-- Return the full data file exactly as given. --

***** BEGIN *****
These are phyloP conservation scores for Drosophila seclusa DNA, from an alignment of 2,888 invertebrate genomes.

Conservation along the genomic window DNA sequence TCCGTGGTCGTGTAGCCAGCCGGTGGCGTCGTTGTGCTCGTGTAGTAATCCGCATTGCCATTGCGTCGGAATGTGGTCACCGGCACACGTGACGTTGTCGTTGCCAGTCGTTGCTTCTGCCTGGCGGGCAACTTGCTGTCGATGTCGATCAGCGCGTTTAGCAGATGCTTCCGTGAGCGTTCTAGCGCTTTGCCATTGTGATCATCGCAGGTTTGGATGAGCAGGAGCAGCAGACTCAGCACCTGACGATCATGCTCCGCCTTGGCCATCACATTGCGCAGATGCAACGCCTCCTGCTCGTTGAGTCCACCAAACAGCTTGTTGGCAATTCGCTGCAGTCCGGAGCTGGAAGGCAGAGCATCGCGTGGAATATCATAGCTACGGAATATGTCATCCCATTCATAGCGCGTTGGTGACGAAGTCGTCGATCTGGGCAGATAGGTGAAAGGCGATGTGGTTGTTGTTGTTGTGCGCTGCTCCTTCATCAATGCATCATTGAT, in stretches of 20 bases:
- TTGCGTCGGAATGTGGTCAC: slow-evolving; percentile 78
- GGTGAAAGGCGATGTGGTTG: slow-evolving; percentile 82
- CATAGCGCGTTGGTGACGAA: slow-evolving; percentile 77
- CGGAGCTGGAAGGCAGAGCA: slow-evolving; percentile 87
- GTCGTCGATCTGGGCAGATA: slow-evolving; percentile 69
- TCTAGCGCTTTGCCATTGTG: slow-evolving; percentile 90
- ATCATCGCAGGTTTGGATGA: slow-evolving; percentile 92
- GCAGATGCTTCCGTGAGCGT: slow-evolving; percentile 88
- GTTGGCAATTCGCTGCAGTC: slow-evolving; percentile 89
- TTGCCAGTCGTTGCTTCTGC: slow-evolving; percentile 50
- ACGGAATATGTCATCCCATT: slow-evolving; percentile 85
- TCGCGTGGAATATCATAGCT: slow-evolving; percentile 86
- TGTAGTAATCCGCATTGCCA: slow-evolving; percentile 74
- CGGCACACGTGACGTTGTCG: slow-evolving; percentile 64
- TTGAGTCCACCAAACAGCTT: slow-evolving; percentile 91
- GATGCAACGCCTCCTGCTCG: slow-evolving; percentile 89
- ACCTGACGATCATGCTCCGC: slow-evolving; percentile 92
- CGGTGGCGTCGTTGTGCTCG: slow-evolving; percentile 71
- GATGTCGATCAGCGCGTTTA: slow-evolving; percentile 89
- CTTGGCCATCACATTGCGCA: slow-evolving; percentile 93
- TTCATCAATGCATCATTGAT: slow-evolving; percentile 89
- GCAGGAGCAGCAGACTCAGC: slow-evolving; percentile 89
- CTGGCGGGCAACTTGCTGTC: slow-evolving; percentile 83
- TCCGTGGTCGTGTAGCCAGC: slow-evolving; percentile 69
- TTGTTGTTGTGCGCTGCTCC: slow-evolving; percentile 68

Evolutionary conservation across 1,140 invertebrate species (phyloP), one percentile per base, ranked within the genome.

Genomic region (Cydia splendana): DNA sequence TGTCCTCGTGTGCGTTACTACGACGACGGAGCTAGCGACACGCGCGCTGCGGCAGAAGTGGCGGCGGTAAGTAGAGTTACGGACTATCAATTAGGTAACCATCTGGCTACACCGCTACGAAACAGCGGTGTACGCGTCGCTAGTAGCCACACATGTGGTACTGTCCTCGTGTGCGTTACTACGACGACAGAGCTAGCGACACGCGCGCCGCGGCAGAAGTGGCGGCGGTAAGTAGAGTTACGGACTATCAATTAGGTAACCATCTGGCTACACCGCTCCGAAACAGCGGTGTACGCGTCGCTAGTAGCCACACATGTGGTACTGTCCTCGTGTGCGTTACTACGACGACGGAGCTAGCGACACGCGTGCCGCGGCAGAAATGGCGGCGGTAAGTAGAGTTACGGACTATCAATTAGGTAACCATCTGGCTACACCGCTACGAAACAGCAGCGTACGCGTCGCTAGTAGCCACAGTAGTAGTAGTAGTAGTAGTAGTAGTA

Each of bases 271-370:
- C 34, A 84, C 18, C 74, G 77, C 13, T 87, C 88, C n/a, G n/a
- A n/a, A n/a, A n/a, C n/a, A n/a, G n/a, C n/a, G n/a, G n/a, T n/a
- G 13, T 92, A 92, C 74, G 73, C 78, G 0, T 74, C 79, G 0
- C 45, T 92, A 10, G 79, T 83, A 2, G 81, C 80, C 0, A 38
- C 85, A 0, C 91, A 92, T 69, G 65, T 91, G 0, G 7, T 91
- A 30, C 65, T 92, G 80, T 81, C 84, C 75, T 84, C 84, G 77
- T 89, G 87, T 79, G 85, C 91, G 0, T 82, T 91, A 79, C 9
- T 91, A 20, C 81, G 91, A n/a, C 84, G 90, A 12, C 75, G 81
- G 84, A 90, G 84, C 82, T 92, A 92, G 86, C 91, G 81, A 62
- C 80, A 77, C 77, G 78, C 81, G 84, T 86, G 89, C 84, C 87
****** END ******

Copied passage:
These are phyloP conservation scores for Drosophila seclusa DNA, from an alignment of 2,888 invertebrate genomes.

Conservation along the genomic window DNA sequence TCCGTGGTCGTGTAGCCAGCCGGTGGCGTCGTTGTGCTCGTGTAGTAATCCGCATTGCCATTGCGTCGGAATGTGGTCACCGGCACACGTGACGTTGTCGTTGCCAGTCGTTGCTTCTGCCTGGCGGGCAACTTGCTGTCGATGTCGATCAGCGCGTTTAGCAGATGCTTCCGTGAGCGTTCTAGCGCTTTGCCATTGTGATCATCGCAGGTTTGGATGAGCAGGAGCAGCAGACTCAGCACCTGACGATCATGCTCCGCCTTGGCCATCACATTGCGCAGATGCAACGCCTCCTGCTCGTTGAGTCCACCAAACAGCTTGTTGGCAATTCGCTGCAGTCCGGAGCTGGAAGGCAGAGCATCGCGTGGAATATCATAGCTACGGAATATGTCATCCCATTCATAGCGCGTTGGTGACGAAGTCGTCGATCTGGGCAGATAGGTGAAAGGCGATGTGGTTGTTGTTGTTGTGCGCTGCTCCTTCATCAATGCATCATTGAT, in stretches of 20 bases:
- TTGCGTCGGAATGTGGTCAC: slow-evolving; percentile 78
- GGTGAAAGGCGATGTGGTTG: slow-evolving; percentile 82
- CATAGCGCGTTGGTGACGAA: slow-evolving; percentile 77
- CGGAGCTGGAAGGCAGAGCA: slow-evolving; percentile 87
- GTCGTCGATCTGGGCAGATA: slow-evolving; percentile 69
- TCTAGCGCTTTGCCATTGTG: slow-evolving; percentile 90
- ATCATCGCAGGTTTGGATGA: slow-evolving; percentile 92
- GCAGATGCTTCCGTGAGCGT: slow-evolving; percentile 88
- GTTGGCAATTCGCTGCAGTC: slow-evolving; percentile 89
- TTGCCAGTCGTTGCTTCTGC: slow-evolving; percentile 50
- ACGGAATATGTCATCCCATT: slow-evolving; percentile 85
- TCGCGTGGAATATCATAGCT: slow-evolving; percentile 86
- TGTAGTAATCCGCATTGCCA: slow-evolving; percentile 74
- CGGCACACGTGACGTTGTCG: slow-evolving; percentile 64
- TTGAGTCCACCAAACAGCTT: slow-evolving; percentile 91
- GATGCAACGCCTCCTGCTCG: slow-evolving; percentile 89
- ACCTGACGATCATGCTCCGC: slow-evolving; percentile 92
- CGGTGGCGTCGTTGTGCTCG: slow-evolving; percentile 71
- GATGTCGATCAGCGCGTTTA: slow-evolving; percentile 89
- CTTGGCCATCACATTGCGCA: slow-evolving; percentile 93
- TTCATCAATGCATCATTGAT: slow-evolving; percentile 89
- GCAGGAGCAGCAGACTCAGC: slow-evolving; percentile 89
- CTGGCGGGCAACTTGCTGTC: slow-evolving; percentile 83
- TCCGTGGTCGTGTAGCCAGC: slow-evolving; percentile 69
- TTGTTGTTGTGCGCTGCTCC: slow-evolving; percentile 68

Evolutionary conservation across 1,140 invertebrate species (phyloP), one percentile per base, ranked within the genome.

Genomic region (Cydia splendana): DNA sequence TGTCCTCGTGTGCGTTACTACGACGACGGAGCTAGCGACACGCGCGCTGCGGCAGAAGTGGCGGCGGTAAGTAGAGTTACGGACTATCAATTAGGTAACCATCTGGCTACACCGCTACGAAACAGCGGTGTACGCGTCGCTAGTAGCCACACATGTGGTACTGTCCTCGTGTGCGTTACTACGACGACAGAGCTAGCGACACGCGCGCCGCGGCAGAAGTGGCGGCGGTAAGTAGAGTTACGGACTATCAATTAGGTAACCATCTGGCTACACCGCTCCGAAACAGCGGTGTACGCGTCGCTAGTAGCCACACATGTGGTACTGTCCTCGTGTGCGTTACTACGACGACGGAGCTAGCGACACGCGTGCCGCGGCAGAAATGGCGGCGGTAAGTAGAGTTACGGACTATCAATTAGGTAACCATCTGGCTACACCGCTACGAAACAGCAGCGTACGCGTCGCTAGTAGCCACAGTAGTAGTAGTAGTAGTAGTAGTAGTA

Each of bases 271-370:
- C 34, A 84, C 18, C 74, G 77, C 13, T 87, C 88, C n/a, G n/a
- A n/a, A n/a, A n/a, C n/a, A n/a, G n/a, C n/a, G n/a, G n/a, T n/a
- G 13, T 92, A 92, C 74, G 73, C 78, G 0, T 74, C 79, G 0
- C 45, T 92, A 10, G 79, T 83, A 2, G 81, C 80, C 0, A 38
- C 85, A 0, C 91, A 92, T 69, G 65, T 91, G 0, G 7, T 91
- A 30, C 65, T 92, G 80, T 81, C 84, C 75, T 84, C 84, G 77
- T 89, G 87, T 79, G 85, C 91, G 0, T 82, T 91, A 79, C 9
- T 91, A 20, C 81, G 91, A n/a, C 84, G 90, A 12, C 75, G 81
- G 84, A 90, G 84, C 82, T 92, A 92, G 86, C 91, G 81, A 62
- C 80, A 77, C 77, G 78, C 81, G 84, T 86, G 89, C 84, C 87